C Programming

How to Convert a C String into its Escaped Version in C Programming?

C Programming is a popular and powerful language that is widely used for system-level programming, embedded systems, and many other applications. When working with C strings, it is often necessary to convert them into their escaped versions. This is useful, for example, when dealing with special characters such as newlines, tabs, or backslashes that need to be represented in a specific way.

In this post, we’ll examine how to change a C string in C programming into its escaped version.

What is Escaped Version?

In C Programming, an escaped version of a string is a modified version of the original string that includes escape sequences for special characters such as newline, tab, backslash, and others. These special characters cannot be directly represented in a string using their literal form, so they are replaced with a backslash followed by a character code that represents the special character.

For example, if you have a C string with the value Hello, LinuxHint!, its escaped version would be \”Hello, LinuxHint!\”.

How to Convert a C String into its Escaped Version in C Programming?

There are no built-in functions in C Programming that allow you to convert a C string into an escaped version. But you can easily transform a C string into an escaped version by using the instructions provided below:

Step 1: The first step is to declare a new string variable that will store the input string that has been escaped. The input string’s data type should match that of this variable.

Step 2: The following action entails character-by-character iteration through the input string. We must determine whether there are any escape sequences when iterating through the string. If an escape sequence is found, it should be replaced with its corresponding ASCII character representation.

Step 3: In the third step, we must add each character from the input string to the new string variable. But first, we must determine whether the character is an escape sequence or a special character. If so, we should substitute the matching ASCII representation.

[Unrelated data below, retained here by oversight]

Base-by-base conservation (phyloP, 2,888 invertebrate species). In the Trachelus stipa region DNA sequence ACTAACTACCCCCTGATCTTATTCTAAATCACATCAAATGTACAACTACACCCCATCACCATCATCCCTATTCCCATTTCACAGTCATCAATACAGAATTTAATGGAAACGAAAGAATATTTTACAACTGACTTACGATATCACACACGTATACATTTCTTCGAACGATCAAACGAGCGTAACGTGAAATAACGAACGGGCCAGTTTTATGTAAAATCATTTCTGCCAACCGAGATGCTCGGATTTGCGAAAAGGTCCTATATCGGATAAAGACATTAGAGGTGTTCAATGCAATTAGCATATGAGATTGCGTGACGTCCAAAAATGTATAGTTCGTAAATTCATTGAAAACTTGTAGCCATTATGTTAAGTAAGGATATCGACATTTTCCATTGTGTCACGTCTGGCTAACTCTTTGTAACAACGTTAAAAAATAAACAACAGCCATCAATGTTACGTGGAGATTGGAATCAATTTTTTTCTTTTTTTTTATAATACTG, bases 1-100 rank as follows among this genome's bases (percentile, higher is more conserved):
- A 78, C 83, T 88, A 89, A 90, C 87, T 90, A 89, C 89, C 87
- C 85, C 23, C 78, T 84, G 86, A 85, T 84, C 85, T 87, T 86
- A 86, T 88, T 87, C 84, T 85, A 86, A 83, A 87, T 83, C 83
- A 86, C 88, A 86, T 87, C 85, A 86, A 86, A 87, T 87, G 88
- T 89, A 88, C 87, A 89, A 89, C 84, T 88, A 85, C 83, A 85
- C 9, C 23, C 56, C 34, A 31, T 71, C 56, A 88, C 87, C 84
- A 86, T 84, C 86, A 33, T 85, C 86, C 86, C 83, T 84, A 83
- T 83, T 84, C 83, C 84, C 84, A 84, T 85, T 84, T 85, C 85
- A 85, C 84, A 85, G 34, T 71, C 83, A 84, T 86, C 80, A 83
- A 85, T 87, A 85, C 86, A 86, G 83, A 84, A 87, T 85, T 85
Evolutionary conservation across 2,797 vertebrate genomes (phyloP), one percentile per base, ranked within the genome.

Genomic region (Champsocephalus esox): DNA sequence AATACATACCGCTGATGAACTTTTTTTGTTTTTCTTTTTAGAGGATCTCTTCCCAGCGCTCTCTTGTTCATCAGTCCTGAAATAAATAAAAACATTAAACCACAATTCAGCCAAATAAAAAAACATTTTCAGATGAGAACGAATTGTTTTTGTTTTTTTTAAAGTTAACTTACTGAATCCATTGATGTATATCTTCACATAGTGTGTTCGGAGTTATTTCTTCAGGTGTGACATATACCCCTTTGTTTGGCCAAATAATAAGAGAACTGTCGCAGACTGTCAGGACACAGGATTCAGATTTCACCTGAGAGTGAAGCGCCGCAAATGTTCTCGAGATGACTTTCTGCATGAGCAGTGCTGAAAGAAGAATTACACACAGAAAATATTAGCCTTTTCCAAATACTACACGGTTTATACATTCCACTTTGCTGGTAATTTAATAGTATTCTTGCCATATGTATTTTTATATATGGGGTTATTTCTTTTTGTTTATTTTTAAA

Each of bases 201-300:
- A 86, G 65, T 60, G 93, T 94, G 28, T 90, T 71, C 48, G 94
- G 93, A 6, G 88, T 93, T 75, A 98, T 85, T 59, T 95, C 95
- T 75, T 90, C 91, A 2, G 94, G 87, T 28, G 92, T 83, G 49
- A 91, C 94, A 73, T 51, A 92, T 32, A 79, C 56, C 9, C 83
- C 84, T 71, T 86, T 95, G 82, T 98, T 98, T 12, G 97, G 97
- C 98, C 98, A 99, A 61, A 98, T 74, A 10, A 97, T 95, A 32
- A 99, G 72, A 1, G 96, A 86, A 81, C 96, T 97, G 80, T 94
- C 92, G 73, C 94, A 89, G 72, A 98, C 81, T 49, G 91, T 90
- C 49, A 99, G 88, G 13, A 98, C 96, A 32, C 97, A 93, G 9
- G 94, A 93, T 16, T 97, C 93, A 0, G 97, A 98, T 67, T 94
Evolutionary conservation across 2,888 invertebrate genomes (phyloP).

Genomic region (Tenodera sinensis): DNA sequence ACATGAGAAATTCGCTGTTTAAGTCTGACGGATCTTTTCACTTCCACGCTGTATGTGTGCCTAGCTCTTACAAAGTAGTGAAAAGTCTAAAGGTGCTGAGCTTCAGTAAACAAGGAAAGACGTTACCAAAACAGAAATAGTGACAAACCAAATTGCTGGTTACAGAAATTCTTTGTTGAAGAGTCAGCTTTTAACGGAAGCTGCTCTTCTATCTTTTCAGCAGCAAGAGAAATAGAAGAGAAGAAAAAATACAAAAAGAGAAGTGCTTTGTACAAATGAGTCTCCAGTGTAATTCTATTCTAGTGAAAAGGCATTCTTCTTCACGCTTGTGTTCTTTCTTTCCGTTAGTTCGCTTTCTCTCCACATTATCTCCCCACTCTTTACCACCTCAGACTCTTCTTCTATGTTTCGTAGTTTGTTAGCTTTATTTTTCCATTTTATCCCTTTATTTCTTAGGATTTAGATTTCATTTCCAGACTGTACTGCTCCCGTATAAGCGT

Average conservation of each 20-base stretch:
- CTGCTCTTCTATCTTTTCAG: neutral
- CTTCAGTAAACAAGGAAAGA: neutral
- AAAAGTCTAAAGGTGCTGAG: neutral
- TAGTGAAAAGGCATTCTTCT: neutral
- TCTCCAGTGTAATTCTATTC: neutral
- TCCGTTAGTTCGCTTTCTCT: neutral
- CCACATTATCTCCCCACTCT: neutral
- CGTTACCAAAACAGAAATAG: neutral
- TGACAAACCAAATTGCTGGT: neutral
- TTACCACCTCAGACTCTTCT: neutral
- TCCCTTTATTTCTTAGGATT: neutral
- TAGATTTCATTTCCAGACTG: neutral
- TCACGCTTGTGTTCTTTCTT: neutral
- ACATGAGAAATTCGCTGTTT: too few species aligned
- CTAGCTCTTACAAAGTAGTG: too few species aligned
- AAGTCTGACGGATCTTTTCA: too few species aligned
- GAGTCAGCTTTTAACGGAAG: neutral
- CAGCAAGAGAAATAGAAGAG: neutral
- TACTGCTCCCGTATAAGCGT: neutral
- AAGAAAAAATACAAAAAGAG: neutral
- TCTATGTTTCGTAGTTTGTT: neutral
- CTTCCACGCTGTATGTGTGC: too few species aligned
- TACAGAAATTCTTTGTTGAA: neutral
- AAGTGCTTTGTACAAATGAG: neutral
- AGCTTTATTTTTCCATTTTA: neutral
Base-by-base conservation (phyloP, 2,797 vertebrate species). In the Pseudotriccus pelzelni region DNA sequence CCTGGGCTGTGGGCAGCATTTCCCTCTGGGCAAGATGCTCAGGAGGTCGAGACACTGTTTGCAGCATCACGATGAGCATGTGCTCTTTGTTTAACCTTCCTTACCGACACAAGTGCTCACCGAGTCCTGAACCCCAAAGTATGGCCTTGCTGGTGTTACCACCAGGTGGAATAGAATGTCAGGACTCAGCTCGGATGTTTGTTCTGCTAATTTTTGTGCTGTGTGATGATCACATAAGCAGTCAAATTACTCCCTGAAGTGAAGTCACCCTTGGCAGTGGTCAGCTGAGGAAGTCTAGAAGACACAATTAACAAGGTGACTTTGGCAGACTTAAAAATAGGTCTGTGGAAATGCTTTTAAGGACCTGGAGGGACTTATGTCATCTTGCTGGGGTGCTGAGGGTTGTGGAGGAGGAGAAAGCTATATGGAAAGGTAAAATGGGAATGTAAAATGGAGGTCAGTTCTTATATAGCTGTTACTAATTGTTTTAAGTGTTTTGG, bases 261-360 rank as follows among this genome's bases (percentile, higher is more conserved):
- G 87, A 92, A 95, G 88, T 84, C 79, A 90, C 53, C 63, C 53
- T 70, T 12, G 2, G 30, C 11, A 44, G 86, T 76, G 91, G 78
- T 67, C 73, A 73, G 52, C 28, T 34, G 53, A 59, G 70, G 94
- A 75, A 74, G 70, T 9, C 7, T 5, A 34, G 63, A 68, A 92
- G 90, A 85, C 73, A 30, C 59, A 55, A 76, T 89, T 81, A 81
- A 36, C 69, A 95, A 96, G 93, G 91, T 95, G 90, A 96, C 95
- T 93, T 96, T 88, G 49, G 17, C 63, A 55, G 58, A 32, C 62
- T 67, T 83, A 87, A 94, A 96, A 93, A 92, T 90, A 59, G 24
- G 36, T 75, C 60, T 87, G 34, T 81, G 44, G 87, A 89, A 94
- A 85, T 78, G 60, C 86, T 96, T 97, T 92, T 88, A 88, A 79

Step 4: Add a null character to the end of the string to finish it off after all the characters have been added to the new string variable. This is essential due to the null-terminated nature of C strings. The string’s end is indicated by the null character.

Step 5: At this point, we can print the string that has been escaped. To print the escaped version of the string, we can either use the “printf()” function or the “puts()” function. For these functions, the new string variable should be used as an argument.

The following C example follows the above-given steps and will allow you to convert a C string into its escaped version.

#include <stdio.h>

int main() {
    char str[] = "LinuxHint!\n";
printf("Original string: %s", str);

    for (int i = 0; str[i] != '\0'; i++) {
        switch (str[i]) {
            case '\n':
            case '\t':

    return 0;

In the above code, the string “LinuxHint!” is printed in its original form before iterating through each of the characters. The matching escape sequence (\n or \t, respectively) is printed if the character is a newline (\n) or a tab (\t). If not, the putchar() function is used to print the character itself. You can see that the loop replaces the special character n at the end of the original string with its appropriate escape sequence \n.


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Converting C strings into their escaped versions is an important task when dealing with special characters. Although there are no built-in functions for this in C programming, it can be accomplished by iterating through the string and replacing any special characters with their corresponding ASCII representations. The example code provided in this article demonstrates how to convert a C string into its escaped version.

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Hiba Shafqat

I am a Computer Science student and a committed technical writer by choice. It is a great pleasure to share my knowledge with the world in which I have academic expertise.